I am using hugo, but the workflow should be about the same with any other system.

  1. Ensure to be in the correct timezone. Hugo will use it for displaying the time.

    sudo timedatectl set-timezone Europe/Warsaw
  2. Install hugo

    sudo apt install hugo
  3. Create access token from Everybody should use 2FA; but this will make things a bit less comfortable. In this case, I have to create a new token that will be used only here. I gave it repo permissions, but I suspect it might be enough to give something less.

  4. Clone the repo, using https (ssh won’t be available later when moving to automatic deployment; we could update the origin, but it’s much easier to use https immediately):

    git clone

    passing the normal username, and the token as a password.

  5. The themes are added as submodules; as such, they need to be initialized.

    git submodule init
    git submodule update
  6. Publish the site, and then copy on the destination (from directory with data)

    hugo --cleanDestinationDir -d ../www/
  7. Check

Automatic deploy

The general idea is quite simple:

  • Get notification from github on each push using a webhook
  • The webhook on our side will pull the repo and then build it again with hugo

I am going to use webhook to create an endpoint that will be sitting behind nginx, which will be in this case acting as a reverse proxy.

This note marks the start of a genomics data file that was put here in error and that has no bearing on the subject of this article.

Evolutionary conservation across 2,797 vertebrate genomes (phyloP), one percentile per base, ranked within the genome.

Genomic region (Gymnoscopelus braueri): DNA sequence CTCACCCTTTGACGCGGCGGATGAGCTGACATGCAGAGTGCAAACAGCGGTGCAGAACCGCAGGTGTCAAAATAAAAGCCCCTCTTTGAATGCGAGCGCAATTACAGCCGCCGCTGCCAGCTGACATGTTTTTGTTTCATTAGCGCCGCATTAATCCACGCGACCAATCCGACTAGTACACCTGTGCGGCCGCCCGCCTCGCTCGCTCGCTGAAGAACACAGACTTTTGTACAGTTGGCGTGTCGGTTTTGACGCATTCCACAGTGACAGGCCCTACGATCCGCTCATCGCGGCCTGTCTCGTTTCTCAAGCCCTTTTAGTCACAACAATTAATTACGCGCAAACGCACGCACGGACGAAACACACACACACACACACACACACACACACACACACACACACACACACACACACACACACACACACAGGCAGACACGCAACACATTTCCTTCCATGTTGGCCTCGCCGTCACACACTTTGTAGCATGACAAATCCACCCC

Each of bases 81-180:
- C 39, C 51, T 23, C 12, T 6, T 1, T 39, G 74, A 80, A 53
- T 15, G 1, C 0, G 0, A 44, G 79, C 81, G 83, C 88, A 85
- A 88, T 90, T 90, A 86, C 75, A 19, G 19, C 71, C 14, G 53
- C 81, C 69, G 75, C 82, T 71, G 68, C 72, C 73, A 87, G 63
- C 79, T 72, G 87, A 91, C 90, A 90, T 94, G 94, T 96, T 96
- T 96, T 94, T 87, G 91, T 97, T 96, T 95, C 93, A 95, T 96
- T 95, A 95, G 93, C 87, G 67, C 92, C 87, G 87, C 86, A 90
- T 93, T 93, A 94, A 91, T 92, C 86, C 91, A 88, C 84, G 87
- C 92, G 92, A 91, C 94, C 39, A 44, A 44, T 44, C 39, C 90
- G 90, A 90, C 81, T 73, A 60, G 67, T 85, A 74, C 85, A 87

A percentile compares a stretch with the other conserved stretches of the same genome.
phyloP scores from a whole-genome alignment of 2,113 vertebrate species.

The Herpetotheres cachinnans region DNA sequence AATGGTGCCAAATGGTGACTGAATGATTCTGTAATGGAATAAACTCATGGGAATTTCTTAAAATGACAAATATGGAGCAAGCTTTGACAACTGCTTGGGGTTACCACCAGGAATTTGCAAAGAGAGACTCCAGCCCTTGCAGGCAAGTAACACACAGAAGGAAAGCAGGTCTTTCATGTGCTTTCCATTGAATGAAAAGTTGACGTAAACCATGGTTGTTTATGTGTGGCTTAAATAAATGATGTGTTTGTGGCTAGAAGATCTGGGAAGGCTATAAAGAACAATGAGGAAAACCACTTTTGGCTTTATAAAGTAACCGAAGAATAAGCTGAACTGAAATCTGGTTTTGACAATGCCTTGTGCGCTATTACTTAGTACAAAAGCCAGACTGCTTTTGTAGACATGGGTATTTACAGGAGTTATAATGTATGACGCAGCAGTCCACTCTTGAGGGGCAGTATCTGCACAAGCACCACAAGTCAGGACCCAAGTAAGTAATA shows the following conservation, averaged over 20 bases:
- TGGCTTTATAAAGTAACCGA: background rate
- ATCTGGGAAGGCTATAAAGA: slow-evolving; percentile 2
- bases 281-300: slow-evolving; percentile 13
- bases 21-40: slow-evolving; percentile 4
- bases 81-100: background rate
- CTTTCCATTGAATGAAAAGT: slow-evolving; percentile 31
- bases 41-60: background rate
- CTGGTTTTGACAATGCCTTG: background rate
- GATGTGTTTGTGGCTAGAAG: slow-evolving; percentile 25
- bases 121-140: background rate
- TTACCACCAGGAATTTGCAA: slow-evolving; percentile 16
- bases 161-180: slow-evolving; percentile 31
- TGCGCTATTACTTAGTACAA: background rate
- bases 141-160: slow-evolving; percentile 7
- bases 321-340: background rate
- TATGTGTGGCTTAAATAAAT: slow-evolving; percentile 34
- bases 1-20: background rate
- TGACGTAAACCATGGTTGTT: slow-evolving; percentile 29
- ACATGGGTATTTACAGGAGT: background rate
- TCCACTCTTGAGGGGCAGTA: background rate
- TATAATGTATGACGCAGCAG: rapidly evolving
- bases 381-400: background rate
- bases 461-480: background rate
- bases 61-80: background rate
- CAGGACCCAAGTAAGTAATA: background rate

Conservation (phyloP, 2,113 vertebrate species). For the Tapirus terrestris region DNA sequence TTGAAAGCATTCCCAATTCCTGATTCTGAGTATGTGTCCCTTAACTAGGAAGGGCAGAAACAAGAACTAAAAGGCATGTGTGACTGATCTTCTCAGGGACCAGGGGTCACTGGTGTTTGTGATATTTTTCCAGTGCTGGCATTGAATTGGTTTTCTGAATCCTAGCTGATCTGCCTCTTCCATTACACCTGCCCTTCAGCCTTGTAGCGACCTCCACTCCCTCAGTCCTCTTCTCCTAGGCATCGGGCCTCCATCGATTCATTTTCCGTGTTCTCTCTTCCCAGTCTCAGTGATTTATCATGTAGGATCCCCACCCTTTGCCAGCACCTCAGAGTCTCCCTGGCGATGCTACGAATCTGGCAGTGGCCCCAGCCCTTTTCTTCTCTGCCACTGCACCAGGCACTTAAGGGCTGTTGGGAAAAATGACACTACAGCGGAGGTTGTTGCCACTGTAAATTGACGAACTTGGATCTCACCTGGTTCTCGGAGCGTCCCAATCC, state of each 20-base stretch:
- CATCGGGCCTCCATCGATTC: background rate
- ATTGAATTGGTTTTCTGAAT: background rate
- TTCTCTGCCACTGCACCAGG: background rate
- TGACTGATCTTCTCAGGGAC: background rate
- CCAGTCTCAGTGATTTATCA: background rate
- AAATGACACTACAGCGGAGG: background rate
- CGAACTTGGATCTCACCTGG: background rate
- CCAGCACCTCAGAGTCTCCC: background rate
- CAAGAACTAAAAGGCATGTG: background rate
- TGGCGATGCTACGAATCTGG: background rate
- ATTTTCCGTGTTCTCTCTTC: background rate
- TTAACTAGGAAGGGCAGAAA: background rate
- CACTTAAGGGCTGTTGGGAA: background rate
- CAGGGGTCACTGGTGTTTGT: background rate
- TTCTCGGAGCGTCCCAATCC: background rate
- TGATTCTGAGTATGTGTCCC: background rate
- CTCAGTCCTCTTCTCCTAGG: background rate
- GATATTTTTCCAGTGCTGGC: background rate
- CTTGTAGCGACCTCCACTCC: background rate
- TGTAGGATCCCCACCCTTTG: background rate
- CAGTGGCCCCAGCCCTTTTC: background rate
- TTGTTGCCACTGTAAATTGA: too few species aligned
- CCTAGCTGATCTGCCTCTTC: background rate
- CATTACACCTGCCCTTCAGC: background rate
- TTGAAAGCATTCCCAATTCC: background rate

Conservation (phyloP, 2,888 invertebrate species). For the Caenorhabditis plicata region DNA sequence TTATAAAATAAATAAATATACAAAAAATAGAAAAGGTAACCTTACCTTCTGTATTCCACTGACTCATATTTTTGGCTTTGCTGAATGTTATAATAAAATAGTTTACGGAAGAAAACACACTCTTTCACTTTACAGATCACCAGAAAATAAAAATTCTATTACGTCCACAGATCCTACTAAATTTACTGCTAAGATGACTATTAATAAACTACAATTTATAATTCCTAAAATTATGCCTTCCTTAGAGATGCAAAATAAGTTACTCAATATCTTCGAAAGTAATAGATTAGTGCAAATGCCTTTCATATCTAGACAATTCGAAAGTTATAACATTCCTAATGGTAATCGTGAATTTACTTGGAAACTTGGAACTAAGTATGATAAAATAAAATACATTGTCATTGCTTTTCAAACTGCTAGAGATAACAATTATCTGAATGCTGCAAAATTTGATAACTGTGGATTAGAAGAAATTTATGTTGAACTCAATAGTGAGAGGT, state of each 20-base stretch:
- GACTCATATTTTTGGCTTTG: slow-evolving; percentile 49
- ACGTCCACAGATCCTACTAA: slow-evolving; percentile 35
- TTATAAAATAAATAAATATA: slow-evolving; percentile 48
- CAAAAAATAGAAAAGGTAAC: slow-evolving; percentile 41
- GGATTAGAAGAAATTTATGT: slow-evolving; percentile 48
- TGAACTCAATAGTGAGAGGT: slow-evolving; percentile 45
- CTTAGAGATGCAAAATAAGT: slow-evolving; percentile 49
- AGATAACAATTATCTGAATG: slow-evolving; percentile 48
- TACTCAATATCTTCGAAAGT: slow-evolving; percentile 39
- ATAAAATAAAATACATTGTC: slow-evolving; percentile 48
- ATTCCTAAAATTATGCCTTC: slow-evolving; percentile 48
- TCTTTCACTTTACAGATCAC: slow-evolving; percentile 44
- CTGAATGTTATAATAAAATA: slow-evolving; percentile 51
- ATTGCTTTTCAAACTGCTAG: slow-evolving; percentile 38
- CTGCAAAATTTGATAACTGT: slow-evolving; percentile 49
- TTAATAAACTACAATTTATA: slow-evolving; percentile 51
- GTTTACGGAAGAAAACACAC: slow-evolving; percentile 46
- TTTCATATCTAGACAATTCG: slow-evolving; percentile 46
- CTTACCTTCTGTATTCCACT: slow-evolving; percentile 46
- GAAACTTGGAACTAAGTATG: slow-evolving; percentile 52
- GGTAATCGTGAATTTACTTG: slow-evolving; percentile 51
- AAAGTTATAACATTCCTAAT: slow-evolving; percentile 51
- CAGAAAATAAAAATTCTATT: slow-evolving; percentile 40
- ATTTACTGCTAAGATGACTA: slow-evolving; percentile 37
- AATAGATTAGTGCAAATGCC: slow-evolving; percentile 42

The endpoint will be working in a service and with its own user.
Note that the version available for ubuntu/debian is too old and has issues with secret in payload, so it’s better to download one from github.

The user will need to have its own home directory, because that is where we are going to store credentials for pulling the repo. The credentials are stored only once, and separated from the code that could (and should!) be committed in a repository.


If something goes wrong, these tools can be useful for troubleshooting the webhook:

  • netcat is a very nice tool to do anything on tcp/udp. In this case, it is possible to inspect the payload sent by github by using nc -l 9000
  • payload is hashed using sha. shasum is a utility to check that out, even if it might be a bit too much work.
  • curl is another swiss knife for everything related to http; in this case it is possible to test the basic of the connectivity using something like curl -X POST -k -i ''